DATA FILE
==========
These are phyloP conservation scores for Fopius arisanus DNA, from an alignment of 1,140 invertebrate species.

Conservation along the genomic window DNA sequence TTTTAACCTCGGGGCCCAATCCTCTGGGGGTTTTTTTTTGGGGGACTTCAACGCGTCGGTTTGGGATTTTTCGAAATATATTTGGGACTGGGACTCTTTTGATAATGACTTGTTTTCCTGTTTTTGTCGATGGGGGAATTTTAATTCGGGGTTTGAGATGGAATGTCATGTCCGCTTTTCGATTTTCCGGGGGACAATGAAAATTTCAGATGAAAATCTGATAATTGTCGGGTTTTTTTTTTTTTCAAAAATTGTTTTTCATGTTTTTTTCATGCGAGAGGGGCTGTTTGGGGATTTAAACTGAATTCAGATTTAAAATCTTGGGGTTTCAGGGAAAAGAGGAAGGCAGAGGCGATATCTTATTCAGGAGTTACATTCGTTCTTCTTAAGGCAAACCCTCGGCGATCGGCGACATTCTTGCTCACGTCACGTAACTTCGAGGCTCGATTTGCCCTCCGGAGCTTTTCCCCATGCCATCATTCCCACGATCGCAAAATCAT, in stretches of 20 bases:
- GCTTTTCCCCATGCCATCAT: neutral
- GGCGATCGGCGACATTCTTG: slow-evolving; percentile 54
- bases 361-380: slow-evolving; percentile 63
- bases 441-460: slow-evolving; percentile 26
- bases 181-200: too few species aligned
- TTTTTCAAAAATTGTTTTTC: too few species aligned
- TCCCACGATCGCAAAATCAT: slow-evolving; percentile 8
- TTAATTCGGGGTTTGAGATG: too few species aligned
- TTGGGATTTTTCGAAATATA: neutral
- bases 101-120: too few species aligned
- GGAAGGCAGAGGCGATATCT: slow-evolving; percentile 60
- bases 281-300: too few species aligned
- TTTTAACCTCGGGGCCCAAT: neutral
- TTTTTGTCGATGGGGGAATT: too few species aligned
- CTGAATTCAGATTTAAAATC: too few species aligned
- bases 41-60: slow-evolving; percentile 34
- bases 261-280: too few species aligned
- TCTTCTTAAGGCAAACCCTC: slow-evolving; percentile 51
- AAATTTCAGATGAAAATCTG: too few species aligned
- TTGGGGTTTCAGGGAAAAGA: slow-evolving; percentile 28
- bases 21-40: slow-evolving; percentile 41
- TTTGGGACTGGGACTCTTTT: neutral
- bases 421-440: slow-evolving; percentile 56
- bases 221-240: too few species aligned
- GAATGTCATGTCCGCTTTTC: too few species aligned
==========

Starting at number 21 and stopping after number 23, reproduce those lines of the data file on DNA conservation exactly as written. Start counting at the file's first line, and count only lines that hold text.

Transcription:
- AAATTTCAGATGAAAATCTG: too few species aligned
- TTGGGGTTTCAGGGAAAAGA: slow-evolving; percentile 28
- bases 21-40: slow-evolving; percentile 41